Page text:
Moving a stone building (or in this case a stone boat) stone by stone, is not something to be taken on lightly. The chances of having all the stones fit back together properly are slim. Once a couple stones get put in the wrong place, or worse, go missing, the whole integrity of the original structure is compromised.
Below is the procedure we will be using to best tackle the moving of the Farley Mowat Boat Roofed House the week of our Canadian Thanksgiving here in Port Hope Ontario.
I suspect accurately reproducing this dry stone structure at its new site near the Ganaraska River will be more difficult than building it the first time. Built ten years ago, both as as a tribute to our good friend the Canadian author Farley Mowat, and as a replication of an example of first millennia dry stone walling in Canada, the monument when moved to its new home, will get the recognition and acclaim it deserves.
The datum line approach will be used for documenting the positions and order of the stones. It is low tech and reasonably accurate.
Heritage masonry professor John Scott, who will be working with us on the project, explains how we will go about it
"The boat runs north-south along Catherine Street, so we pick a distance, say ten feet to the east, and create a straight NS line. The line needs to be at the same elevation as the boat grade. This is our datum. We then divide the line into equal parts, say, two feet apart, then measure the distance from the line (at right angles) and record these distances. At the new location we make a new datum line in the appropriate direction and establish the same distances along the same intervals. This will give the curve of the east side of the boat. For the west side, from the same datum line we can measure a new twin line on the west side of the boat, say 20 feet from the datum.. this new line will be parallel to the first one. Then we divide this new line into similar equal parts and measure eastward to the boat.. this will give the location of the west curve.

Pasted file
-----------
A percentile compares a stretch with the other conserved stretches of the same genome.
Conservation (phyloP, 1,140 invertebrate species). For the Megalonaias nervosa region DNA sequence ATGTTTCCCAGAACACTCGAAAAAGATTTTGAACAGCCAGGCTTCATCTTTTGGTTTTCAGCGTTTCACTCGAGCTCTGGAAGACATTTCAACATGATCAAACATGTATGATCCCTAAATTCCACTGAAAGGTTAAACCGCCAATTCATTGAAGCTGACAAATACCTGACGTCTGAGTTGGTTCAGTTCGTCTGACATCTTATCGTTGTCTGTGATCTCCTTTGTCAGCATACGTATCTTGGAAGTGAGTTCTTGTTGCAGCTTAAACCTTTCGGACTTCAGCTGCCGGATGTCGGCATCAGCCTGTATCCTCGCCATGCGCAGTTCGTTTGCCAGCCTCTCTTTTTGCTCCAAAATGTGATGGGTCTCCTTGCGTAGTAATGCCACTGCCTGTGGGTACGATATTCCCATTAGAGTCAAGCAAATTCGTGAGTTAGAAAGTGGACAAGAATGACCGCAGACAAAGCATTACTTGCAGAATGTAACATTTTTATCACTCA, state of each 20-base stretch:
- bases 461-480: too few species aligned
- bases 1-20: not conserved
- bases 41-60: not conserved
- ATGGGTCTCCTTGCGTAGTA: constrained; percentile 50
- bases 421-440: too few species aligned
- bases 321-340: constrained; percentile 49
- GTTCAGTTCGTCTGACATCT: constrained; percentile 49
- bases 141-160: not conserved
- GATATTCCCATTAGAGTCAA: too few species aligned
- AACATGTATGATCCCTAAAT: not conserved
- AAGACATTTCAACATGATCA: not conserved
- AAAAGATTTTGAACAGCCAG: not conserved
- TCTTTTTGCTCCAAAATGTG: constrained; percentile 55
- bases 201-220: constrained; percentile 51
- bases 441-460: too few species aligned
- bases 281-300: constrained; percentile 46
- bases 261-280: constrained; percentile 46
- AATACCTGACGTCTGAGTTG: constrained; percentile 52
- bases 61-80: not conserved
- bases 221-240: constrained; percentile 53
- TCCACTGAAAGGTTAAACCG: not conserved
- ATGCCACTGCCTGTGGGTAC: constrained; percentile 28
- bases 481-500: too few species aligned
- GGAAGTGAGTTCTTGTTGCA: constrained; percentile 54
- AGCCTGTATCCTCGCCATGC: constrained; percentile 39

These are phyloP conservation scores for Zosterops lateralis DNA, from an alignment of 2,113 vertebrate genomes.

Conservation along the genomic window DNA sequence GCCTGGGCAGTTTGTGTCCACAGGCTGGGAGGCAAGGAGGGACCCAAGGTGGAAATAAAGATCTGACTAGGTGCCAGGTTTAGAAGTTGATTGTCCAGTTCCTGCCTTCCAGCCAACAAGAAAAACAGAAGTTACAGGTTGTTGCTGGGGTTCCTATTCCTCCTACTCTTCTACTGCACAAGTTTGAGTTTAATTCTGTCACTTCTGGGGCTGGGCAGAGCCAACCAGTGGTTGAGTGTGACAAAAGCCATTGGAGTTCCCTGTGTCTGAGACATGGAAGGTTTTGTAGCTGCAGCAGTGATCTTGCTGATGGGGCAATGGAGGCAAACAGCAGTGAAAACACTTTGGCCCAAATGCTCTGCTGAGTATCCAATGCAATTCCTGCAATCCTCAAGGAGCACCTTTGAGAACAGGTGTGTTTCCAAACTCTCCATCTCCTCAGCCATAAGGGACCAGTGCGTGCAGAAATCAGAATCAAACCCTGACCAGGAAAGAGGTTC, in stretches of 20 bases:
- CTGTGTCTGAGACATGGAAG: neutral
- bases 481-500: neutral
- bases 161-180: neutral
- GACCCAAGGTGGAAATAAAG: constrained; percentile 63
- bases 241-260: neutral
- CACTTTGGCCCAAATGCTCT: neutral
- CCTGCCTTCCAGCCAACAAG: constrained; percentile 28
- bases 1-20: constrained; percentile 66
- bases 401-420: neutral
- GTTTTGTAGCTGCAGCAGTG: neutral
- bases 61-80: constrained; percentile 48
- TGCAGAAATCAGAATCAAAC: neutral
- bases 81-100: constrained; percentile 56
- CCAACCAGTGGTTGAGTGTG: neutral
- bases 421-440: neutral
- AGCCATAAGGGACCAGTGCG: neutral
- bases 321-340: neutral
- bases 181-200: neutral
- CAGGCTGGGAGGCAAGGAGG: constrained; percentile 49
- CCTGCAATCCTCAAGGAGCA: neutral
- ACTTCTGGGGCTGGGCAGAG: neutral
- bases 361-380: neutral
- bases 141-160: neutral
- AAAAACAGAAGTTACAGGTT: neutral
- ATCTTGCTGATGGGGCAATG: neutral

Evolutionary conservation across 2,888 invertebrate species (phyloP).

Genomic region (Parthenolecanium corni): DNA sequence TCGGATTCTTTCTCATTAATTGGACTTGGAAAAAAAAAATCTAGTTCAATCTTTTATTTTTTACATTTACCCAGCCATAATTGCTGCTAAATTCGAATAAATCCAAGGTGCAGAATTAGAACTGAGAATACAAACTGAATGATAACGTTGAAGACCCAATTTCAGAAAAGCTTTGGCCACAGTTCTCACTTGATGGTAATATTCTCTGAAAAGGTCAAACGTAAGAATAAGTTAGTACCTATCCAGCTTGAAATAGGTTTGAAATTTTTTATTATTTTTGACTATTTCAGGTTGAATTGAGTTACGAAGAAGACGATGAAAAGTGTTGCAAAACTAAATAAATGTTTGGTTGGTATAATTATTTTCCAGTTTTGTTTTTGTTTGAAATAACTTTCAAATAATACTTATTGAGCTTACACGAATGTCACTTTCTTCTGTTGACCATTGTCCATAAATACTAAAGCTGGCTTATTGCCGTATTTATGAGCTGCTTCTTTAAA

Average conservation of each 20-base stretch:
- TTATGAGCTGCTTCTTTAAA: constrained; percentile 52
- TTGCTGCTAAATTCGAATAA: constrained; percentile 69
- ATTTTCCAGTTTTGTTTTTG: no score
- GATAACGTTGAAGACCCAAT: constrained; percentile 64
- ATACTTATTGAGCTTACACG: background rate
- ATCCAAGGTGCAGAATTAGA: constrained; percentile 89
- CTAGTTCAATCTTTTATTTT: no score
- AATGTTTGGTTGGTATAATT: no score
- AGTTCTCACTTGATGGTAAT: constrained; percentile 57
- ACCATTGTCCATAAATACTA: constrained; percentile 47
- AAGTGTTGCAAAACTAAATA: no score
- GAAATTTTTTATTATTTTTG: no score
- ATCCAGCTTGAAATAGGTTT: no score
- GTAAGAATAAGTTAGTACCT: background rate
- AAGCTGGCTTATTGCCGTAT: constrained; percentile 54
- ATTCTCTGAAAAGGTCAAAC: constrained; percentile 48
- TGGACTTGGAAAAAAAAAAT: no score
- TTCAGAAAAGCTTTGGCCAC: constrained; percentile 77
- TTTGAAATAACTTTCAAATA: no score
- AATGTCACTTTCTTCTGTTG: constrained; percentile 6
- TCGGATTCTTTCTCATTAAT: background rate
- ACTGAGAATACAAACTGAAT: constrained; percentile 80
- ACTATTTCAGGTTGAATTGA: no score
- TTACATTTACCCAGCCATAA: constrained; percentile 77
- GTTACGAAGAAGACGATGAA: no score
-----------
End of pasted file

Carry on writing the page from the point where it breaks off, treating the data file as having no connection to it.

To establish the actual location of each stone, we will use a the method of establishing a right angle from the datum at the bow of the boat, then measuring from this line to the right side of each major stone (because it’s a curve, this will be a sliding measure)… however, if we follow the footprint closely, the stones will tell us where they need to be!
The slope/batter of the ends should be recorded and recreated with a template attached to a long level in plumb position.
When we record each stone, we should take accurate photos that show the stonework clearly. I like to make a drawing of the stone, however there is a neat software that makes this much easier.. designed by Bobby Watt’s excellent crew!
Anyway, the drawing should show each stone.. because it is roughly coursed, I would start at the right side of the photo and number each with a code that makes sense, such as E-1-3 (for east wall, first course, third stone from the right). For more random areas, use something like, E-1-3a, b, and c (to show that there are three rogue random stones in that area of the course, and you would refer to the drawing to sort out where they belong).
Before we remove each stone, use an appropriate marker or paint to label each stone.. label the top of the stone such that you can read it if standing in front of it.. this way you can tell which way is up and left-right when it goes back together. I like to take an extra step an mark the face of each stone with chalk before the dismantling begins.. just in case the stone collapses during the upper dismantling.. for example, when the boat is raised. The chalk code also gives a confident certainty when labelling the tops during dismantle.
Then the stones should be grouped together, for example, each course should be grouped in one skid or group of skids so they can easily be located during the rebuild. We would normally keep track of the elevation heights however as there is no mortar I suspect this will be less of an issue."